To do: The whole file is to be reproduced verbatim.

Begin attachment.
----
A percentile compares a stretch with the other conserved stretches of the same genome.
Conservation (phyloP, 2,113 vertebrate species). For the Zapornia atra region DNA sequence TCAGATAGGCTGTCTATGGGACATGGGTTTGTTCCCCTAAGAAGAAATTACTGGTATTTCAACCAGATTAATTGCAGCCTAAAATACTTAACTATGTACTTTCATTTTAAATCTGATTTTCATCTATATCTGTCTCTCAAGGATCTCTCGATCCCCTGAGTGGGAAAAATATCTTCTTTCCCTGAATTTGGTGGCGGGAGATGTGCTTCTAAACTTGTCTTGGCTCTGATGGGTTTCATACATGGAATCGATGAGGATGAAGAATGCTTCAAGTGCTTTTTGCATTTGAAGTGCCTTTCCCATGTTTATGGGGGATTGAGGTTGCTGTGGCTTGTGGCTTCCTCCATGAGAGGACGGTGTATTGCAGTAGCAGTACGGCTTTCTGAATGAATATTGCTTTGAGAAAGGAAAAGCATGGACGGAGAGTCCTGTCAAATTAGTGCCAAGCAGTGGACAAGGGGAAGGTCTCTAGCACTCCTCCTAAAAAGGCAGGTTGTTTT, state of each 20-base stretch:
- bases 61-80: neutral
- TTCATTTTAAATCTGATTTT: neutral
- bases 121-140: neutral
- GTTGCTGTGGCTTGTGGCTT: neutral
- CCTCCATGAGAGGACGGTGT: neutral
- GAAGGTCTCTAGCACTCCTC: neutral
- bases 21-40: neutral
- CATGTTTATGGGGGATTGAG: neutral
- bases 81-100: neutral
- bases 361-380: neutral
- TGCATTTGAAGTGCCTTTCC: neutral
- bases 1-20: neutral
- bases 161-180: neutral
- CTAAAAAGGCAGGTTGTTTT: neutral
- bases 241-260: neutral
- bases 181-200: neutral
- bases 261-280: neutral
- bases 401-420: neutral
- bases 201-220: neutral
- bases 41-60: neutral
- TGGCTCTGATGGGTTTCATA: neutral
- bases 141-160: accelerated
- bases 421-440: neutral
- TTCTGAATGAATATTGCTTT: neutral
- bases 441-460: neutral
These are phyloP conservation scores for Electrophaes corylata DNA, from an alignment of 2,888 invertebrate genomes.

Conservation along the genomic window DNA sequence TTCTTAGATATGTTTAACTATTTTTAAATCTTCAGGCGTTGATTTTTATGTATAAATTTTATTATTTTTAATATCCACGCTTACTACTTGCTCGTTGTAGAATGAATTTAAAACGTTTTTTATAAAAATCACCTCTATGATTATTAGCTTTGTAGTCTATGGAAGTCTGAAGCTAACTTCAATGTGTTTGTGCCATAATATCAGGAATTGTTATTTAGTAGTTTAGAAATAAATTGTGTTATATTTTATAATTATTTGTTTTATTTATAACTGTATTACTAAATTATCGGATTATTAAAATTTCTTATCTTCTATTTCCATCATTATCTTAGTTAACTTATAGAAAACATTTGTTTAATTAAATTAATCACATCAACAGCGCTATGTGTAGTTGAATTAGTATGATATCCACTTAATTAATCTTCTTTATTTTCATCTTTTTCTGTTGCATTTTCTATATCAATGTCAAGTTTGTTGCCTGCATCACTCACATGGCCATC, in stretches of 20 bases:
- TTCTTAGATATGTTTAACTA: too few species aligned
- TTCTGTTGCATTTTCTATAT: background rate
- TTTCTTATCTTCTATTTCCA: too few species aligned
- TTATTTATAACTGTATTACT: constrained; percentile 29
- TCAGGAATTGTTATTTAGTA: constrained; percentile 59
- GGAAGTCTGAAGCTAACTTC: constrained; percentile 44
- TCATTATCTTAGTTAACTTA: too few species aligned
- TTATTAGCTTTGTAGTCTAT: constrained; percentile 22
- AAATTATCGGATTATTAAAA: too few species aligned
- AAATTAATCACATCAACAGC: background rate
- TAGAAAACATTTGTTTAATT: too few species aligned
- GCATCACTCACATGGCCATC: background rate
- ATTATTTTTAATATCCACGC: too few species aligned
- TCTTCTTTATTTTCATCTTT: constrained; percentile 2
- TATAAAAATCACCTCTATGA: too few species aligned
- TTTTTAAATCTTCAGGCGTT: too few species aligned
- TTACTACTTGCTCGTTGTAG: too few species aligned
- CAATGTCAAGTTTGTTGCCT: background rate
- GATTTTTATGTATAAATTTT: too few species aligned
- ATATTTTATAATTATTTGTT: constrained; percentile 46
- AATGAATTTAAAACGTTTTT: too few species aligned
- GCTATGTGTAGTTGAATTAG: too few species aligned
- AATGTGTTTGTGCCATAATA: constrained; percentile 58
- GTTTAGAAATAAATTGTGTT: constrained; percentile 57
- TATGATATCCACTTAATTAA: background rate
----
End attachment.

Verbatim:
A percentile compares a stretch with the other conserved stretches of the same genome.
Conservation (phyloP, 2,113 vertebrate species). For the Zapornia atra region DNA sequence TCAGATAGGCTGTCTATGGGACATGGGTTTGTTCCCCTAAGAAGAAATTACTGGTATTTCAACCAGATTAATTGCAGCCTAAAATACTTAACTATGTACTTTCATTTTAAATCTGATTTTCATCTATATCTGTCTCTCAAGGATCTCTCGATCCCCTGAGTGGGAAAAATATCTTCTTTCCCTGAATTTGGTGGCGGGAGATGTGCTTCTAAACTTGTCTTGGCTCTGATGGGTTTCATACATGGAATCGATGAGGATGAAGAATGCTTCAAGTGCTTTTTGCATTTGAAGTGCCTTTCCCATGTTTATGGGGGATTGAGGTTGCTGTGGCTTGTGGCTTCCTCCATGAGAGGACGGTGTATTGCAGTAGCAGTACGGCTTTCTGAATGAATATTGCTTTGAGAAAGGAAAAGCATGGACGGAGAGTCCTGTCAAATTAGTGCCAAGCAGTGGACAAGGGGAAGGTCTCTAGCACTCCTCCTAAAAAGGCAGGTTGTTTT, state of each 20-base stretch:
- bases 61-80: neutral
- TTCATTTTAAATCTGATTTT: neutral
- bases 121-140: neutral
- GTTGCTGTGGCTTGTGGCTT: neutral
- CCTCCATGAGAGGACGGTGT: neutral
- GAAGGTCTCTAGCACTCCTC: neutral
- bases 21-40: neutral
- CATGTTTATGGGGGATTGAG: neutral
- bases 81-100: neutral
- bases 361-380: neutral
- TGCATTTGAAGTGCCTTTCC: neutral
- bases 1-20: neutral
- bases 161-180: neutral
- CTAAAAAGGCAGGTTGTTTT: neutral
- bases 241-260: neutral
- bases 181-200: neutral
- bases 261-280: neutral
- bases 401-420: neutral
- bases 201-220: neutral
- bases 41-60: neutral
- TGGCTCTGATGGGTTTCATA: neutral
- bases 141-160: accelerated
- bases 421-440: neutral
- TTCTGAATGAATATTGCTTT: neutral
- bases 441-460: neutral
These are phyloP conservation scores for Electrophaes corylata DNA, from an alignment of 2,888 invertebrate genomes.

Conservation along the genomic window DNA sequence TTCTTAGATATGTTTAACTATTTTTAAATCTTCAGGCGTTGATTTTTATGTATAAATTTTATTATTTTTAATATCCACGCTTACTACTTGCTCGTTGTAGAATGAATTTAAAACGTTTTTTATAAAAATCACCTCTATGATTATTAGCTTTGTAGTCTATGGAAGTCTGAAGCTAACTTCAATGTGTTTGTGCCATAATATCAGGAATTGTTATTTAGTAGTTTAGAAATAAATTGTGTTATATTTTATAATTATTTGTTTTATTTATAACTGTATTACTAAATTATCGGATTATTAAAATTTCTTATCTTCTATTTCCATCATTATCTTAGTTAACTTATAGAAAACATTTGTTTAATTAAATTAATCACATCAACAGCGCTATGTGTAGTTGAATTAGTATGATATCCACTTAATTAATCTTCTTTATTTTCATCTTTTTCTGTTGCATTTTCTATATCAATGTCAAGTTTGTTGCCTGCATCACTCACATGGCCATC, in stretches of 20 bases:
- TTCTTAGATATGTTTAACTA: too few species aligned
- TTCTGTTGCATTTTCTATAT: background rate
- TTTCTTATCTTCTATTTCCA: too few species aligned
- TTATTTATAACTGTATTACT: constrained; percentile 29
- TCAGGAATTGTTATTTAGTA: constrained; percentile 59
- GGAAGTCTGAAGCTAACTTC: constrained; percentile 44
- TCATTATCTTAGTTAACTTA: too few species aligned
- TTATTAGCTTTGTAGTCTAT: constrained; percentile 22
- AAATTATCGGATTATTAAAA: too few species aligned
- AAATTAATCACATCAACAGC: background rate
- TAGAAAACATTTGTTTAATT: too few species aligned
- GCATCACTCACATGGCCATC: background rate
- ATTATTTTTAATATCCACGC: too few species aligned
- TCTTCTTTATTTTCATCTTT: constrained; percentile 2
- TATAAAAATCACCTCTATGA: too few species aligned
- TTTTTAAATCTTCAGGCGTT: too few species aligned
- TTACTACTTGCTCGTTGTAG: too few species aligned
- CAATGTCAAGTTTGTTGCCT: background rate
- GATTTTTATGTATAAATTTT: too few species aligned
- ATATTTTATAATTATTTGTT: constrained; percentile 46
- AATGAATTTAAAACGTTTTT: too few species aligned
- GCTATGTGTAGTTGAATTAG: too few species aligned
- AATGTGTTTGTGCCATAATA: constrained; percentile 58
- GTTTAGAAATAAATTGTGTT: constrained; percentile 57
- TATGATATCCACTTAATTAA: background rate